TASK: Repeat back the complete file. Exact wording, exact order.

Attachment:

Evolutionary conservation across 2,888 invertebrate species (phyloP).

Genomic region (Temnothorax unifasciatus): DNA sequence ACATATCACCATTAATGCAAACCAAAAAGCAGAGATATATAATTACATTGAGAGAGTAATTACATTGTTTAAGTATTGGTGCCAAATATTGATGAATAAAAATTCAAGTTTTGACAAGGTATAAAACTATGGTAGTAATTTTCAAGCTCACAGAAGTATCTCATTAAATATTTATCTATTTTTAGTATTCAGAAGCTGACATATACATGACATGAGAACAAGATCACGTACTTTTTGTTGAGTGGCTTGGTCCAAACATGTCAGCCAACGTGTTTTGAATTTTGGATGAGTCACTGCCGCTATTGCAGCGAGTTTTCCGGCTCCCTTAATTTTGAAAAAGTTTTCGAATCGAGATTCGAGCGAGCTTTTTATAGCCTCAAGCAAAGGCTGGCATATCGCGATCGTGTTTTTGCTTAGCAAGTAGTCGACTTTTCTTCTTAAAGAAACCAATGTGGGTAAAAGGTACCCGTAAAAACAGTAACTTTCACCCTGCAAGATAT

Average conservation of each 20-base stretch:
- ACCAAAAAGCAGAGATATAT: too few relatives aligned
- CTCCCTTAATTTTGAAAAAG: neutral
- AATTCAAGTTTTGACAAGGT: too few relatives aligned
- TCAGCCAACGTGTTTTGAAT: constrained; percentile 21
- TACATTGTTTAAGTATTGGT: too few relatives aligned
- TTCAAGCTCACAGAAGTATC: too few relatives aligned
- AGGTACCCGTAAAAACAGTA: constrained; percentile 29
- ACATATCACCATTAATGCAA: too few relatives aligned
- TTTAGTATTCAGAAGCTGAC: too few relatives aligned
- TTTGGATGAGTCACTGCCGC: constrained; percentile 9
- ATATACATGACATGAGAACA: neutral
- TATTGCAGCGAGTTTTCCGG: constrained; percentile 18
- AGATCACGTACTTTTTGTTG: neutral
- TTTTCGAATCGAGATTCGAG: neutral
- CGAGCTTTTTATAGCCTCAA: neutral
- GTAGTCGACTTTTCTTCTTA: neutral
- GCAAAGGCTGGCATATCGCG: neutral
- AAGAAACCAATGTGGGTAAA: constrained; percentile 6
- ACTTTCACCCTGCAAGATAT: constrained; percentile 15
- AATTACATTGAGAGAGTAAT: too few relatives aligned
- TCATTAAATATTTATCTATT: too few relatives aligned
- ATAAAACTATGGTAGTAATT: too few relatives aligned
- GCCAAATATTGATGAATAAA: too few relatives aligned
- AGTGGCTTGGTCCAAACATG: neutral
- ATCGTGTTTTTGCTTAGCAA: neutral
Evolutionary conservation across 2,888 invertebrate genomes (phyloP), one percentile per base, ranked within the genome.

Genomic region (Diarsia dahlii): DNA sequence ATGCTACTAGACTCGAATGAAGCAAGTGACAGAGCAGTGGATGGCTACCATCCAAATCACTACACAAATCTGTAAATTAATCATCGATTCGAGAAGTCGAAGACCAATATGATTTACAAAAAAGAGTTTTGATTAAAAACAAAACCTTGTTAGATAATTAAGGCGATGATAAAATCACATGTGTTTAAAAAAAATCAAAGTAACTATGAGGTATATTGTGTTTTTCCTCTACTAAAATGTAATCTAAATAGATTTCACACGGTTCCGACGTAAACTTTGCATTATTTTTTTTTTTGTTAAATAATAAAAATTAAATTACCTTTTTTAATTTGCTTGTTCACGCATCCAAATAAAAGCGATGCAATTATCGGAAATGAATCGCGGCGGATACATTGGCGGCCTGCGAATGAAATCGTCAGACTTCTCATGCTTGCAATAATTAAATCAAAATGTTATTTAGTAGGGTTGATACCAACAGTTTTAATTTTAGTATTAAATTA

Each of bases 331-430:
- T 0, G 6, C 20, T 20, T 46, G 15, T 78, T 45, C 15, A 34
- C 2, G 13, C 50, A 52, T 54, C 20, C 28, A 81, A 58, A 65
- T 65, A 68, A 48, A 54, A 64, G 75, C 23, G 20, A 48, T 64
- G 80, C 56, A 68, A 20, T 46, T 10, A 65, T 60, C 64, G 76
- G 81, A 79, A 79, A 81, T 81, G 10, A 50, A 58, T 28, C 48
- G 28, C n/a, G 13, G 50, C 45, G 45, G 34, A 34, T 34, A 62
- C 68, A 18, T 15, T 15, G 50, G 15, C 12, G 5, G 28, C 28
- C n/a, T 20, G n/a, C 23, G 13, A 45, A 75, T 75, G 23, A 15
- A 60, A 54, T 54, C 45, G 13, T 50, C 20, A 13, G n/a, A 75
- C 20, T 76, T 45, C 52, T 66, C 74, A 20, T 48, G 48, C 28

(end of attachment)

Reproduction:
Evolutionary conservation across 2,888 invertebrate species (phyloP).

Genomic region (Temnothorax unifasciatus): DNA sequence ACATATCACCATTAATGCAAACCAAAAAGCAGAGATATATAATTACATTGAGAGAGTAATTACATTGTTTAAGTATTGGTGCCAAATATTGATGAATAAAAATTCAAGTTTTGACAAGGTATAAAACTATGGTAGTAATTTTCAAGCTCACAGAAGTATCTCATTAAATATTTATCTATTTTTAGTATTCAGAAGCTGACATATACATGACATGAGAACAAGATCACGTACTTTTTGTTGAGTGGCTTGGTCCAAACATGTCAGCCAACGTGTTTTGAATTTTGGATGAGTCACTGCCGCTATTGCAGCGAGTTTTCCGGCTCCCTTAATTTTGAAAAAGTTTTCGAATCGAGATTCGAGCGAGCTTTTTATAGCCTCAAGCAAAGGCTGGCATATCGCGATCGTGTTTTTGCTTAGCAAGTAGTCGACTTTTCTTCTTAAAGAAACCAATGTGGGTAAAAGGTACCCGTAAAAACAGTAACTTTCACCCTGCAAGATAT

Average conservation of each 20-base stretch:
- ACCAAAAAGCAGAGATATAT: too few relatives aligned
- CTCCCTTAATTTTGAAAAAG: neutral
- AATTCAAGTTTTGACAAGGT: too few relatives aligned
- TCAGCCAACGTGTTTTGAAT: constrained; percentile 21
- TACATTGTTTAAGTATTGGT: too few relatives aligned
- TTCAAGCTCACAGAAGTATC: too few relatives aligned
- AGGTACCCGTAAAAACAGTA: constrained; percentile 29
- ACATATCACCATTAATGCAA: too few relatives aligned
- TTTAGTATTCAGAAGCTGAC: too few relatives aligned
- TTTGGATGAGTCACTGCCGC: constrained; percentile 9
- ATATACATGACATGAGAACA: neutral
- TATTGCAGCGAGTTTTCCGG: constrained; percentile 18
- AGATCACGTACTTTTTGTTG: neutral
- TTTTCGAATCGAGATTCGAG: neutral
- CGAGCTTTTTATAGCCTCAA: neutral
- GTAGTCGACTTTTCTTCTTA: neutral
- GCAAAGGCTGGCATATCGCG: neutral
- AAGAAACCAATGTGGGTAAA: constrained; percentile 6
- ACTTTCACCCTGCAAGATAT: constrained; percentile 15
- AATTACATTGAGAGAGTAAT: too few relatives aligned
- TCATTAAATATTTATCTATT: too few relatives aligned
- ATAAAACTATGGTAGTAATT: too few relatives aligned
- GCCAAATATTGATGAATAAA: too few relatives aligned
- AGTGGCTTGGTCCAAACATG: neutral
- ATCGTGTTTTTGCTTAGCAA: neutral
Evolutionary conservation across 2,888 invertebrate genomes (phyloP), one percentile per base, ranked within the genome.

Genomic region (Diarsia dahlii): DNA sequence ATGCTACTAGACTCGAATGAAGCAAGTGACAGAGCAGTGGATGGCTACCATCCAAATCACTACACAAATCTGTAAATTAATCATCGATTCGAGAAGTCGAAGACCAATATGATTTACAAAAAAGAGTTTTGATTAAAAACAAAACCTTGTTAGATAATTAAGGCGATGATAAAATCACATGTGTTTAAAAAAAATCAAAGTAACTATGAGGTATATTGTGTTTTTCCTCTACTAAAATGTAATCTAAATAGATTTCACACGGTTCCGACGTAAACTTTGCATTATTTTTTTTTTTGTTAAATAATAAAAATTAAATTACCTTTTTTAATTTGCTTGTTCACGCATCCAAATAAAAGCGATGCAATTATCGGAAATGAATCGCGGCGGATACATTGGCGGCCTGCGAATGAAATCGTCAGACTTCTCATGCTTGCAATAATTAAATCAAAATGTTATTTAGTAGGGTTGATACCAACAGTTTTAATTTTAGTATTAAATTA

Each of bases 331-430:
- T 0, G 6, C 20, T 20, T 46, G 15, T 78, T 45, C 15, A 34
- C 2, G 13, C 50, A 52, T 54, C 20, C 28, A 81, A 58, A 65
- T 65, A 68, A 48, A 54, A 64, G 75, C 23, G 20, A 48, T 64
- G 80, C 56, A 68, A 20, T 46, T 10, A 65, T 60, C 64, G 76
- G 81, A 79, A 79, A 81, T 81, G 10, A 50, A 58, T 28, C 48
- G 28, C n/a, G 13, G 50, C 45, G 45, G 34, A 34, T 34, A 62
- C 68, A 18, T 15, T 15, G 50, G 15, C 12, G 5, G 28, C 28
- C n/a, T 20, G n/a, C 23, G 13, A 45, A 75, T 75, G 23, A 15
- A 60, A 54, T 54, C 45, G 13, T 50, C 20, A 13, G n/a, A 75
- C 20, T 76, T 45, C 52, T 66, C 74, A 20, T 48, G 48, C 28